Hungarian researcher Ágnes Tihanyi Hős conducted a longer-term study of aerobic dance's impact on mood and cognition in older adults. The 53 middle-aged women who served as participants in this study were randomly assigned to control and experimental groups. The experimental group participated for an entire year in an aerobic dance program consisting of one-hour low impact exercises with choreography that brought their heart rate up to the aerobic training level (55-75% maximum heart rate). At the end of the year, the experimental group showed improved self-esteem and bodily self-image, as well as improvements in other self-image scales. Their improved self-esteem was directly correlated with their improved bodily self-image. Hős concluded that: "It seems that aerobic dance is one of the best physical activity tools which can increase self-confidence and satisfaction of middle-aged women in general and it may counterbalance the negative effect of ageing" (p. 148).
The Hős study didn't examine effects on cognition. However, as I discussed in an earlier blog posting, even moderate physical activity such as walking can have benefits that translate into improvements in memory and the brain. It's only a matter of time before cognitive researchers tackle the Zumba question.
It would be wonderful indeed if the antidote to many of aging's effects could be found in an activity that is fun, engaging, and relatively easy to do. Aerobic dance is a great candidate for an anti-aging therapy. It's less expensive than medication and more enjoyable than simple caloric restriction as a way to control body fat.
To sum up, here are five pointers to help you take advantage of aerobic dance's benefits:
1. Find out if your local gym or community center offers Zumba or other aerobic dance programs. As Zumba becomes more popular, you'll find that more facilities make it available. If yours doesn't, find out what it would take to offer this program.
2. Make sure you are taking classes from trained instructors. People who teach aerobic dance need to be certified and trained in CPR. To be sure you're getting a safe and effective workout, check out the instructor's credentials.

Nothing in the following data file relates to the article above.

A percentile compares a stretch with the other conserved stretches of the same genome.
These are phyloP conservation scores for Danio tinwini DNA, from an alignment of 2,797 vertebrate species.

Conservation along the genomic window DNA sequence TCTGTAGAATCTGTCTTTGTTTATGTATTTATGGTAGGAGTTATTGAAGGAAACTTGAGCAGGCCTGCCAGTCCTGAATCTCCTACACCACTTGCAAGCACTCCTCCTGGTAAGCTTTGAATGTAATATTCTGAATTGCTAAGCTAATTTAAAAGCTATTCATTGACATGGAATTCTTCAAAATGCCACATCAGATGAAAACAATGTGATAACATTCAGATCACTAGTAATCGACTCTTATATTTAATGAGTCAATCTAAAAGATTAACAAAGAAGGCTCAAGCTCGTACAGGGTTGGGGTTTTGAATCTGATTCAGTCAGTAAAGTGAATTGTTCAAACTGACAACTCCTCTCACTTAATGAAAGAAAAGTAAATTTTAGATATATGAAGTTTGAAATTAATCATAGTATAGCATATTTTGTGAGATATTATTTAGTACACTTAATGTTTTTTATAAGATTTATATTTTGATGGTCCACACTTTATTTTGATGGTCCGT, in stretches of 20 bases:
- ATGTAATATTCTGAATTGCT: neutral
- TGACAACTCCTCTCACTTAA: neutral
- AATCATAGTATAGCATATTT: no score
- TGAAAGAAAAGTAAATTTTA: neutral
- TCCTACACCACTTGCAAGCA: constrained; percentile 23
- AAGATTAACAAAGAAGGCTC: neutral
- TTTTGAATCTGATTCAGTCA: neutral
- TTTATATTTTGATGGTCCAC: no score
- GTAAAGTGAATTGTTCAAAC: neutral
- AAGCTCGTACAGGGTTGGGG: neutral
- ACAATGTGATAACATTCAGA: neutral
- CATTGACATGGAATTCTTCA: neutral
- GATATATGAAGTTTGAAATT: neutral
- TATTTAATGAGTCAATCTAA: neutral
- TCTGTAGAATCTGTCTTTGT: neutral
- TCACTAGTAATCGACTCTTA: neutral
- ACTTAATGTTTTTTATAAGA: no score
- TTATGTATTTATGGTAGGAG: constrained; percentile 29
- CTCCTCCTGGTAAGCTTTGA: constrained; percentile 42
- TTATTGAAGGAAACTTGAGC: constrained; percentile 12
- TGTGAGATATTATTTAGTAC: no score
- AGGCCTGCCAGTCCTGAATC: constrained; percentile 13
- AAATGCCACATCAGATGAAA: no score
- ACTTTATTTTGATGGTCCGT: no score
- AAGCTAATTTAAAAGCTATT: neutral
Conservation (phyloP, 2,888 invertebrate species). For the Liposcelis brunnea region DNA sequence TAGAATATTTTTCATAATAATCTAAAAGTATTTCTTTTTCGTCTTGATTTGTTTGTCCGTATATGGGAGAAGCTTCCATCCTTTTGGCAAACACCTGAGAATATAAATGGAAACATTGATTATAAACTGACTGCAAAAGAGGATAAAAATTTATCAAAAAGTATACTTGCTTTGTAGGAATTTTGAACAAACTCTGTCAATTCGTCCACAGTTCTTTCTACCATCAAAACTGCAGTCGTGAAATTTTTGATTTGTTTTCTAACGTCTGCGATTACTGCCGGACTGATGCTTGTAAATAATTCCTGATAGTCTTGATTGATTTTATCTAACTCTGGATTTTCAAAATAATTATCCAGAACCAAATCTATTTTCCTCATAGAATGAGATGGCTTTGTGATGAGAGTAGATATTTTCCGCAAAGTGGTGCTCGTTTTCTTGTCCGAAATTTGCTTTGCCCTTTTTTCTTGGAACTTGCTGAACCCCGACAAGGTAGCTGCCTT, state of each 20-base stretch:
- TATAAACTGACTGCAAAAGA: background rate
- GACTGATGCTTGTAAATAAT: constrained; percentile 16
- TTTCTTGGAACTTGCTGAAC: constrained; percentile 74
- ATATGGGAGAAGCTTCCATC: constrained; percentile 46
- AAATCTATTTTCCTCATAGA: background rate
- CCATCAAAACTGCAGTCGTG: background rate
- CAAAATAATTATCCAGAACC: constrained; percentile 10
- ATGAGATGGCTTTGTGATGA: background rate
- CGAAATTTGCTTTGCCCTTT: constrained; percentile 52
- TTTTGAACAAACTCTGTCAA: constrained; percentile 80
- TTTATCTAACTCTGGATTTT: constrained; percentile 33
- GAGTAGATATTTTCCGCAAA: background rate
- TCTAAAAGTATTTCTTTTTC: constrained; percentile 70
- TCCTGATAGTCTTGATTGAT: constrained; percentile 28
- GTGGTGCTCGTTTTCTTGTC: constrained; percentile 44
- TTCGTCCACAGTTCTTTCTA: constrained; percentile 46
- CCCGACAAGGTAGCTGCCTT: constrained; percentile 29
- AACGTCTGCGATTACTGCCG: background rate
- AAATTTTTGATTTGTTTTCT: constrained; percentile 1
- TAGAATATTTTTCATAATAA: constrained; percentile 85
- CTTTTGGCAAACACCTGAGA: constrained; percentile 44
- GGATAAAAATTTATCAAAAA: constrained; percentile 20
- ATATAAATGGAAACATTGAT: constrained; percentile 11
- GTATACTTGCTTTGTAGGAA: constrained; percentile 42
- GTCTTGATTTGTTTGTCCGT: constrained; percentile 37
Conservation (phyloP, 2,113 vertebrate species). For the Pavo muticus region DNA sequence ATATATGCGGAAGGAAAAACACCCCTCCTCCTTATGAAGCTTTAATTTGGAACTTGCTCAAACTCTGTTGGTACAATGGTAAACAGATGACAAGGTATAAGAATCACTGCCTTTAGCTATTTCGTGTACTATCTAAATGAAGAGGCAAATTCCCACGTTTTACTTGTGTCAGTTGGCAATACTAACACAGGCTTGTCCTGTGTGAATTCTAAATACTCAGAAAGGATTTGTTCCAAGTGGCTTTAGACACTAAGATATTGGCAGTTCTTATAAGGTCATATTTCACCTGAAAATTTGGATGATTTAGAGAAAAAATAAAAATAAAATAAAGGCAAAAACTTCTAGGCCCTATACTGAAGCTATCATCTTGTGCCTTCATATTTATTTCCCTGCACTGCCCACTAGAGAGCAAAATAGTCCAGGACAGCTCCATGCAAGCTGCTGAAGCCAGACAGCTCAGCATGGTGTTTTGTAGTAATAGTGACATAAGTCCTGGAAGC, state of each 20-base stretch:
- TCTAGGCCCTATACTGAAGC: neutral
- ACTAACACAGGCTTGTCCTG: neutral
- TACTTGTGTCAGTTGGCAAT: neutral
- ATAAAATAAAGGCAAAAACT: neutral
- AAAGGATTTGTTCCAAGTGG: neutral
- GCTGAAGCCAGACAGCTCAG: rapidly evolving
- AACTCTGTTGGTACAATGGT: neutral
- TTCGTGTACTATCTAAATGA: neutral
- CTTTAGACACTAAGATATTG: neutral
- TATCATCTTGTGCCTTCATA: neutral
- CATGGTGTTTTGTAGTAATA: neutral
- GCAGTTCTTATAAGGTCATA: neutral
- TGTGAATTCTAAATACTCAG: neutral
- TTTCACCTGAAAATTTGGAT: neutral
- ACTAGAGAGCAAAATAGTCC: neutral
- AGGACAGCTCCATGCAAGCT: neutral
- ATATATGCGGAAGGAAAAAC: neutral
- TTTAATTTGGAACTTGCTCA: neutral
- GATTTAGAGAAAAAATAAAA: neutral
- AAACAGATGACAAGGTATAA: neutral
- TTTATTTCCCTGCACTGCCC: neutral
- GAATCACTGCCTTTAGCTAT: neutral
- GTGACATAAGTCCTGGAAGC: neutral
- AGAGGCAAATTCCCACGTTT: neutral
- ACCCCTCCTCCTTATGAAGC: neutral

3. Get a good pair of sneakers. Don't even think about doing Zumba, step, or any kind of aerobic activity barefoot, in flip-flops, or even in running shoes. The sneakers must protect your feet for the lateral motion involved in most aerobic dances.
4. Don't be self-conscious. Are you a terrible dancer? Do people compare you to Elaine from Seinfeld? Who cares!! No one is watching you because everyone else in the class is too busy thinking about how they are looking. If you still want to be as unobtrusive as possible, stand back in the corner in the back row and you'll be safe.
5. Take it slow at first. All certified instructors must demonstrate different levels of activity for the exercises they are teaching. The more fit and experienced participants will most likely choose the high-intensity option. You don't have to; in fact, you shouldn't until you're ready (if at all). Get the foot work under control and once you feel a little more confident, you can progress from there. You may never become a salsa sensation, but again, who cares? Just have fun, sweat, and you'll be sure to give your body a good workout.
In the words of the inimitable David Bowie: "Let's Dance!"
Follow me on Twitter @swhitbo for daily updates on psychology, health, and aging. Feel free to join my Facebook group, "Fulfillment at Any Age," to discuss today's blog, or to ask further questions about this posting.
Copyright Susan Krauss Whitbourne, Ph.D. 2012
Alpert, P. T. (2011). The health benefits of dance. Home Health Care Management & Practice, 23(2), 155-157. doi:10.1177/1084822310384689
Alpert, P. T., Miller, S. K., Wallmann, H., Havey, R., Cross, C., Chevalia, T., & ... Kodandapari, K. (2009). The effect of modified jazz dance on balance, cognition, and mood in older adults. Journal Of The American Academy Of Nurse Practitioners, 21(2), 108-115. doi:10.1111/j.1745-7599.2008.00392.x
Hős, Á. (2005). The effects of guided systematic aerobic dance programme on the self-esteem of adults. Kinesiology, 37(2), 141-150.
Whitbourne, S.K. & Halgin, R.P. (in press). Abnormal psychology: Clinical perspectives (7th Ed.). New York: McGraw-Hill.
Whitbourne, S.K. & Whitbourne, S.B. (2011). Adult development and aging: Biopsychosocial perspectives (4th ed.). Hoboken NJ: Wiley.